President Donald Trump told Fox News' Bill O'Reilly in an exclusive interview broadcast Monday that Mexican President Enrique Pena Nieto "has got a problem" with drug cartels in his country and could need U.S. assistance.
Trump was responding to reports that he told Pena Nieto in a phone call last week that the U.S. would send troops to Mexico to tackle the drug gangs, which the president said were "poisoning the youth of our country and ... countries all over the world."
The president told O'Reilly that the Mexican leader was "a very good man" and claimed that the two had "a very good relationship."
"I did talk to him about it. I want to help him with it," the president said. "We’ve got to stop drugs from coming into our country and if he can’t handle it –and maybe they can or maybe they can’t or maybe he needs help."
Trump has repeatedly vowed to construct a massive wall along the southern border, a vow he repeated to O'Reilly. He also said that he would revisit the North American Free Trade Agreement with Mexico and Canada, a pact he repeatedly criticized on the campaign trail.
"I’m going to put another F in the name NAFTA," Trump said. "Because right now it’s free trade and I’m going to have it ‘fair trade’ also, because it’s not fair. We’re losing $60 billion a year in trade deficits with Mexico. Can’t do that."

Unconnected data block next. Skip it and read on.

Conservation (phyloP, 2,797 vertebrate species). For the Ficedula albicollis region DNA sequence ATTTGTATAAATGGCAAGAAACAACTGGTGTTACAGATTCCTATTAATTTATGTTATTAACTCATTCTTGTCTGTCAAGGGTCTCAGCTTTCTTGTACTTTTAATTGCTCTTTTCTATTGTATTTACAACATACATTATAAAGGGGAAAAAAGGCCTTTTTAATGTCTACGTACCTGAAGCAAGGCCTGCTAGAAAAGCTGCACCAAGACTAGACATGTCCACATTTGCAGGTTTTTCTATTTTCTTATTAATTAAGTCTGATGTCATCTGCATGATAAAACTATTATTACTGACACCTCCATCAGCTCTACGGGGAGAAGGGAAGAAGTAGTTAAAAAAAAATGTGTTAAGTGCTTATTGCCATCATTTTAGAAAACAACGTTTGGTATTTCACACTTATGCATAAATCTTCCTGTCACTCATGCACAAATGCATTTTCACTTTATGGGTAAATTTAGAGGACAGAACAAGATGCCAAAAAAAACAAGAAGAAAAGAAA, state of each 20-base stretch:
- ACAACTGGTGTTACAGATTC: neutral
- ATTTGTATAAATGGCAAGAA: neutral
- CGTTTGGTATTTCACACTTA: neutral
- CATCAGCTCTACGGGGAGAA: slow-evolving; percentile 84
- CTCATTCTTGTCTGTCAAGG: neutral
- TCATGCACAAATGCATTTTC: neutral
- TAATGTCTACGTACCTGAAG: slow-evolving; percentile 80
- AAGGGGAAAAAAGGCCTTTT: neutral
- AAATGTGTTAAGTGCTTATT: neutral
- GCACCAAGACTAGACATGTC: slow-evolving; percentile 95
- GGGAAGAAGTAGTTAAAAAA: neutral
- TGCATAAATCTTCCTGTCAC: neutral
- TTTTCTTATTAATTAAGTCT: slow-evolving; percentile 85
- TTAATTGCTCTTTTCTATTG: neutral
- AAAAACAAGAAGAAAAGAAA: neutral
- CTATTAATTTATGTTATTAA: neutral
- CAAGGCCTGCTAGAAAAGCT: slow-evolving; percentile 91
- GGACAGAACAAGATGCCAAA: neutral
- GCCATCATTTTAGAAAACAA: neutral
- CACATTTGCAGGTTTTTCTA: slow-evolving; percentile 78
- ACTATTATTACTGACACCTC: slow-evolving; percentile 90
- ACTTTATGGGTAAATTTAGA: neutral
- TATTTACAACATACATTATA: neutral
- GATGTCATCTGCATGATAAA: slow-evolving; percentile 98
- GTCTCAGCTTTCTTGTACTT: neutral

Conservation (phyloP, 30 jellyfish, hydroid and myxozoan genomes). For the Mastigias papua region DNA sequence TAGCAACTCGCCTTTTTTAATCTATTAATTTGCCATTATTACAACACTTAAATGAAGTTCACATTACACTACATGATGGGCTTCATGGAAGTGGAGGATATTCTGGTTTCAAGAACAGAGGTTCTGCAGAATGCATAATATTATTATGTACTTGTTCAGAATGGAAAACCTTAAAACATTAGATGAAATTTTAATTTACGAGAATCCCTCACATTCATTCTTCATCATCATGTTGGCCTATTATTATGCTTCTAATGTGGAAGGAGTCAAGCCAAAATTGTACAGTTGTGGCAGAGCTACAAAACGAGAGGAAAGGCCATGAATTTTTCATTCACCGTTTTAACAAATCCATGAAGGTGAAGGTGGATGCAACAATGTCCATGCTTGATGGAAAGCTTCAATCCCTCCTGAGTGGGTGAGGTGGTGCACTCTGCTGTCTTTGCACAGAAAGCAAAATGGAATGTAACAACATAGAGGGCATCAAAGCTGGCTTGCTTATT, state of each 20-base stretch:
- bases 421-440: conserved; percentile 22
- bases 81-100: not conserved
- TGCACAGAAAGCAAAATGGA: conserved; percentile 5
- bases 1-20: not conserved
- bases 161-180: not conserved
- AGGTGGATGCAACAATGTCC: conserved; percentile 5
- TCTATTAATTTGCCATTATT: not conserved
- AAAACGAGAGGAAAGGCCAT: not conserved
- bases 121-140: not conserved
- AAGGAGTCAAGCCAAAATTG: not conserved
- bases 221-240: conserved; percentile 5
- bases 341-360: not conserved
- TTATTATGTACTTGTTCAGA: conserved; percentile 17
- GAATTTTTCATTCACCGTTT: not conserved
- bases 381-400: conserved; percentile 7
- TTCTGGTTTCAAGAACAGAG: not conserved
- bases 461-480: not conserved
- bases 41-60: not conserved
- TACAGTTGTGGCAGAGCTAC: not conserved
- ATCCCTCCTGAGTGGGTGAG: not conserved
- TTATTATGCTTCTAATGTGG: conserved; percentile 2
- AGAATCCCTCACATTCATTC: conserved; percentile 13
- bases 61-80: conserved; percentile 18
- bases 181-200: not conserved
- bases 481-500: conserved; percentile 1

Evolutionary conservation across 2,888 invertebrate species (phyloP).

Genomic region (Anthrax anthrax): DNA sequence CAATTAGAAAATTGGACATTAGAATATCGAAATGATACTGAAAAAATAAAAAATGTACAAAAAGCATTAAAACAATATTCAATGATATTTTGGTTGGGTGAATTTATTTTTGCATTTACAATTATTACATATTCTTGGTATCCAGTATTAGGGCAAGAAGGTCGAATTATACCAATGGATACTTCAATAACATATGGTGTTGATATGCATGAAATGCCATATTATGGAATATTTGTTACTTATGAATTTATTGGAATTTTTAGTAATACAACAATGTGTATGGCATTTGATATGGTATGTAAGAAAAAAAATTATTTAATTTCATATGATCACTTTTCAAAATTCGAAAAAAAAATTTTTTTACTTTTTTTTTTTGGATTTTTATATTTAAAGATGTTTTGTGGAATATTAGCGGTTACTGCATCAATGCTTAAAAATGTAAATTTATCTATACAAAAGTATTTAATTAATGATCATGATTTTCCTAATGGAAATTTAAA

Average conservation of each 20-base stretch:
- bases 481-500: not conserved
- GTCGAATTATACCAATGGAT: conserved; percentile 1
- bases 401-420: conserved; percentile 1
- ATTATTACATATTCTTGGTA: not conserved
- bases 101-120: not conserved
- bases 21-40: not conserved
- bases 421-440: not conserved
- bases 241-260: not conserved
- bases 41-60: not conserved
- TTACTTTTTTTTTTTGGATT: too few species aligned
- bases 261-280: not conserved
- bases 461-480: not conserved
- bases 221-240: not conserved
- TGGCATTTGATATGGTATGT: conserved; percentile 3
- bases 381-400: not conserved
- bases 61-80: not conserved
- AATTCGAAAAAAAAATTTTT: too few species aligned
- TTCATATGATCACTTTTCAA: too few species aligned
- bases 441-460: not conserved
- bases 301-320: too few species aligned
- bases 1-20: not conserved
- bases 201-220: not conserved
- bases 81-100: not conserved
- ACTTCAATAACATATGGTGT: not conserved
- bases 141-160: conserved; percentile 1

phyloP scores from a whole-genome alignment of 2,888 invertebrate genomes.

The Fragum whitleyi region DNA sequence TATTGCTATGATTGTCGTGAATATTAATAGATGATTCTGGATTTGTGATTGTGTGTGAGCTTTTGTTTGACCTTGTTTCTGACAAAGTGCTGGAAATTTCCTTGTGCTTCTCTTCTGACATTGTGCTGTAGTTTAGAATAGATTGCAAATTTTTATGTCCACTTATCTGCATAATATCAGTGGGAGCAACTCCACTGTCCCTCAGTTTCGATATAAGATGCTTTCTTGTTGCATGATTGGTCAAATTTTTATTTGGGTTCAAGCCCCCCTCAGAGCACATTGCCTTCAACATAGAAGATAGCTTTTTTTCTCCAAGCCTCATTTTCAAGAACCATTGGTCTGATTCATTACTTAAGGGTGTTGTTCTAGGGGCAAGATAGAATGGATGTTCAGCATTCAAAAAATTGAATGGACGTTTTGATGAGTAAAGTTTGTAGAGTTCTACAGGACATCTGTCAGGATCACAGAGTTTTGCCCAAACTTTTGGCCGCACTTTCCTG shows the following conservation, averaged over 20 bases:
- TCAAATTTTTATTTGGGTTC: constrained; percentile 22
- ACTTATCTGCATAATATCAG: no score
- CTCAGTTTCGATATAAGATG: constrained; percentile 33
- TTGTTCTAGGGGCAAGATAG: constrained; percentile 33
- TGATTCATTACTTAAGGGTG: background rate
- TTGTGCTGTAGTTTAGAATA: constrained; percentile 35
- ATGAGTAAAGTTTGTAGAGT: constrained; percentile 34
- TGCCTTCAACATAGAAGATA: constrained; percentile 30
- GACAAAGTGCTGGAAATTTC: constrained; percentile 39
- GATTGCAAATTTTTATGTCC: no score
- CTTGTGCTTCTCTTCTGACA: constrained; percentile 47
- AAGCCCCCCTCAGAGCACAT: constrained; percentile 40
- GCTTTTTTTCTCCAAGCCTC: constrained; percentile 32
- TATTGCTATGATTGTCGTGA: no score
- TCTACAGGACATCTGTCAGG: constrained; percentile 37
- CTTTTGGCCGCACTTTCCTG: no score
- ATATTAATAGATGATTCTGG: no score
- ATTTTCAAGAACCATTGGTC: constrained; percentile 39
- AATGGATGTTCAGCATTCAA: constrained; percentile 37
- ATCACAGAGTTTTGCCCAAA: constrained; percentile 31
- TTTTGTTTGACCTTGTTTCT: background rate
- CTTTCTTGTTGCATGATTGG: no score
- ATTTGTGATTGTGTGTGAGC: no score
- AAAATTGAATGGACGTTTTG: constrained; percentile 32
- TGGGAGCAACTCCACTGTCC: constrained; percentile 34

The president also criticized a push by California lawmakers to make the Golden State a so-called "sanctuary state" that would prohibit local law enforcement from cooperating with immigration authorities.
"I think it's ridiculous," Trump said. "I will tell you that sanctuary cities are – they’ve got a lot of problems and there’s tremendous crime. A lot of people agree with me, this was a campaign issue.
"We will certainly not stand for sanctuary even cities, let alone states."
Trump also said that California "in many ways is out of control ... from an economic standpoint ... People are leaving California [and] going to Texas and other places that are run in a different manner, but we’ll see what happens."
The president also discussed his relationship with his precessor in the Oval Office, Barack Obama.
"I don’t know if he’ll admit this, but he likes me," Trump said of Obama. "I can feel it. That’s what I do in life, it’s called ... like, I understand."
Trump acknowledged that he and Obama had been "vicious" to each other during last year's election campaign.
"We said horrible things about each other, and then we hop into the car [on Inauguration Day] and we drive down Pennsylvania Avenue together and we don’t even talk about it," the president said. "Politics is amazing."